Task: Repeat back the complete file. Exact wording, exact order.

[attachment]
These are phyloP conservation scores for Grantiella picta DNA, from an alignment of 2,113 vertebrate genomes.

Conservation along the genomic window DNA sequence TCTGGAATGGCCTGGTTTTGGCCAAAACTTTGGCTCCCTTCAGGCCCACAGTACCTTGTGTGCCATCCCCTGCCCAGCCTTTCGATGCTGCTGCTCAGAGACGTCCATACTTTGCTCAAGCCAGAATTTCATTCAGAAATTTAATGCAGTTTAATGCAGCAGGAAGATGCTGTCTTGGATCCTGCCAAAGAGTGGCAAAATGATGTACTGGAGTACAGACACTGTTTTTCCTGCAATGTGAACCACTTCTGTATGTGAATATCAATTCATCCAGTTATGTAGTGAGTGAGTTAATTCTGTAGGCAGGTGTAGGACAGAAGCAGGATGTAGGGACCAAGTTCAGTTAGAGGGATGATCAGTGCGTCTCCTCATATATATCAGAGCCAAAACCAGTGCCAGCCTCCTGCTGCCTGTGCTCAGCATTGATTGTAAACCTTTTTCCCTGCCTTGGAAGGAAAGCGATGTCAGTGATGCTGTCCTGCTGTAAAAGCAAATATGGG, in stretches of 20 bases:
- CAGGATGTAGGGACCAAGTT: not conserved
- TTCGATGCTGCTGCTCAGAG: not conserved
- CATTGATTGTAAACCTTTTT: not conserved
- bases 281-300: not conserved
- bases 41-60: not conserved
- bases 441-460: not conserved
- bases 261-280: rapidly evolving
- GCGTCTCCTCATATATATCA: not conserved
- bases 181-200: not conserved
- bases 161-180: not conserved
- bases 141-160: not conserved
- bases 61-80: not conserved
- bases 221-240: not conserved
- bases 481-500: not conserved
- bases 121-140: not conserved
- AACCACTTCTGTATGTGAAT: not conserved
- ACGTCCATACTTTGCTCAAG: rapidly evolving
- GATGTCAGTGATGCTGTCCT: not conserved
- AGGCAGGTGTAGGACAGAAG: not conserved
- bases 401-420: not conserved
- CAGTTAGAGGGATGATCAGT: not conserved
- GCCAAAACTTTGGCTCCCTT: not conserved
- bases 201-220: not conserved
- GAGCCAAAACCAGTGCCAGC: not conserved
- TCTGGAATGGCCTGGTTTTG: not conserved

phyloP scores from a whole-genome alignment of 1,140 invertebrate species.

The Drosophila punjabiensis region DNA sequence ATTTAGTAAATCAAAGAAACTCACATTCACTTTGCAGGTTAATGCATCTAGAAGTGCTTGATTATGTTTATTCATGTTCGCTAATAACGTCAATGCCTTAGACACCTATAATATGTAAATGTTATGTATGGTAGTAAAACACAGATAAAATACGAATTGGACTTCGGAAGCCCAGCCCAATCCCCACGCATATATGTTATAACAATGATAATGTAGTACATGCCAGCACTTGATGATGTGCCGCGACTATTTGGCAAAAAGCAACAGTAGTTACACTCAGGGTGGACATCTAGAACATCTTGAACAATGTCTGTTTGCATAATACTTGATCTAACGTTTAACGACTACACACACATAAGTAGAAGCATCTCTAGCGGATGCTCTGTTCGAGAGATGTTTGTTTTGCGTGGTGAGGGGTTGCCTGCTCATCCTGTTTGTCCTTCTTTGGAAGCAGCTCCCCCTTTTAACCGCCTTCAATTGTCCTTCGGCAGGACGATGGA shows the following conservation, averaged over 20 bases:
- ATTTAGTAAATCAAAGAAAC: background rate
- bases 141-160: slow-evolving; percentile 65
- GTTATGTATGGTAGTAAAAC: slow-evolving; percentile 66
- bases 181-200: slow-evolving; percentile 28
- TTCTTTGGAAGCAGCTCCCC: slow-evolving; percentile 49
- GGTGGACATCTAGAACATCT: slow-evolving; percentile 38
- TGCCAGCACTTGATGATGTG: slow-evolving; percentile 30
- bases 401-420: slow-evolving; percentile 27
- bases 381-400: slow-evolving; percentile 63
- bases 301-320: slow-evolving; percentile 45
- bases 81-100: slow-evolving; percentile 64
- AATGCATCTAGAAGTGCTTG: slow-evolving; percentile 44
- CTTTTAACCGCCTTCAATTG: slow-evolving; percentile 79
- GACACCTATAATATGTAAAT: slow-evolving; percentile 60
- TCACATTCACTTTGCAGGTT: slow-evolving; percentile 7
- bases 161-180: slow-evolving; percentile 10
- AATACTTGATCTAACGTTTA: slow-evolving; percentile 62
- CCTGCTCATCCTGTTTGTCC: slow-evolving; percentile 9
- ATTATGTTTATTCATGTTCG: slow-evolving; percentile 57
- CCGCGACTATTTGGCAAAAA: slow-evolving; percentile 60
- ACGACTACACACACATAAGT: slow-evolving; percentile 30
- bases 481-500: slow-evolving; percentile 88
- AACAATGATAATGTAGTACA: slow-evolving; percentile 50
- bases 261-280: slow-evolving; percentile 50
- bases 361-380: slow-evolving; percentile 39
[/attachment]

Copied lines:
These are phyloP conservation scores for Grantiella picta DNA, from an alignment of 2,113 vertebrate genomes.

Conservation along the genomic window DNA sequence TCTGGAATGGCCTGGTTTTGGCCAAAACTTTGGCTCCCTTCAGGCCCACAGTACCTTGTGTGCCATCCCCTGCCCAGCCTTTCGATGCTGCTGCTCAGAGACGTCCATACTTTGCTCAAGCCAGAATTTCATTCAGAAATTTAATGCAGTTTAATGCAGCAGGAAGATGCTGTCTTGGATCCTGCCAAAGAGTGGCAAAATGATGTACTGGAGTACAGACACTGTTTTTCCTGCAATGTGAACCACTTCTGTATGTGAATATCAATTCATCCAGTTATGTAGTGAGTGAGTTAATTCTGTAGGCAGGTGTAGGACAGAAGCAGGATGTAGGGACCAAGTTCAGTTAGAGGGATGATCAGTGCGTCTCCTCATATATATCAGAGCCAAAACCAGTGCCAGCCTCCTGCTGCCTGTGCTCAGCATTGATTGTAAACCTTTTTCCCTGCCTTGGAAGGAAAGCGATGTCAGTGATGCTGTCCTGCTGTAAAAGCAAATATGGG, in stretches of 20 bases:
- CAGGATGTAGGGACCAAGTT: not conserved
- TTCGATGCTGCTGCTCAGAG: not conserved
- CATTGATTGTAAACCTTTTT: not conserved
- bases 281-300: not conserved
- bases 41-60: not conserved
- bases 441-460: not conserved
- bases 261-280: rapidly evolving
- GCGTCTCCTCATATATATCA: not conserved
- bases 181-200: not conserved
- bases 161-180: not conserved
- bases 141-160: not conserved
- bases 61-80: not conserved
- bases 221-240: not conserved
- bases 481-500: not conserved
- bases 121-140: not conserved
- AACCACTTCTGTATGTGAAT: not conserved
- ACGTCCATACTTTGCTCAAG: rapidly evolving
- GATGTCAGTGATGCTGTCCT: not conserved
- AGGCAGGTGTAGGACAGAAG: not conserved
- bases 401-420: not conserved
- CAGTTAGAGGGATGATCAGT: not conserved
- GCCAAAACTTTGGCTCCCTT: not conserved
- bases 201-220: not conserved
- GAGCCAAAACCAGTGCCAGC: not conserved
- TCTGGAATGGCCTGGTTTTG: not conserved

phyloP scores from a whole-genome alignment of 1,140 invertebrate species.

The Drosophila punjabiensis region DNA sequence ATTTAGTAAATCAAAGAAACTCACATTCACTTTGCAGGTTAATGCATCTAGAAGTGCTTGATTATGTTTATTCATGTTCGCTAATAACGTCAATGCCTTAGACACCTATAATATGTAAATGTTATGTATGGTAGTAAAACACAGATAAAATACGAATTGGACTTCGGAAGCCCAGCCCAATCCCCACGCATATATGTTATAACAATGATAATGTAGTACATGCCAGCACTTGATGATGTGCCGCGACTATTTGGCAAAAAGCAACAGTAGTTACACTCAGGGTGGACATCTAGAACATCTTGAACAATGTCTGTTTGCATAATACTTGATCTAACGTTTAACGACTACACACACATAAGTAGAAGCATCTCTAGCGGATGCTCTGTTCGAGAGATGTTTGTTTTGCGTGGTGAGGGGTTGCCTGCTCATCCTGTTTGTCCTTCTTTGGAAGCAGCTCCCCCTTTTAACCGCCTTCAATTGTCCTTCGGCAGGACGATGGA shows the following conservation, averaged over 20 bases:
- ATTTAGTAAATCAAAGAAAC: background rate
- bases 141-160: slow-evolving; percentile 65
- GTTATGTATGGTAGTAAAAC: slow-evolving; percentile 66
- bases 181-200: slow-evolving; percentile 28
- TTCTTTGGAAGCAGCTCCCC: slow-evolving; percentile 49
- GGTGGACATCTAGAACATCT: slow-evolving; percentile 38
- TGCCAGCACTTGATGATGTG: slow-evolving; percentile 30
- bases 401-420: slow-evolving; percentile 27
- bases 381-400: slow-evolving; percentile 63
- bases 301-320: slow-evolving; percentile 45
- bases 81-100: slow-evolving; percentile 64
- AATGCATCTAGAAGTGCTTG: slow-evolving; percentile 44
- CTTTTAACCGCCTTCAATTG: slow-evolving; percentile 79
- GACACCTATAATATGTAAAT: slow-evolving; percentile 60
- TCACATTCACTTTGCAGGTT: slow-evolving; percentile 7
- bases 161-180: slow-evolving; percentile 10
- AATACTTGATCTAACGTTTA: slow-evolving; percentile 62
- CCTGCTCATCCTGTTTGTCC: slow-evolving; percentile 9
- ATTATGTTTATTCATGTTCG: slow-evolving; percentile 57
- CCGCGACTATTTGGCAAAAA: slow-evolving; percentile 60
- ACGACTACACACACATAAGT: slow-evolving; percentile 30
- bases 481-500: slow-evolving; percentile 88
- AACAATGATAATGTAGTACA: slow-evolving; percentile 50
- bases 261-280: slow-evolving; percentile 50
- bases 361-380: slow-evolving; percentile 39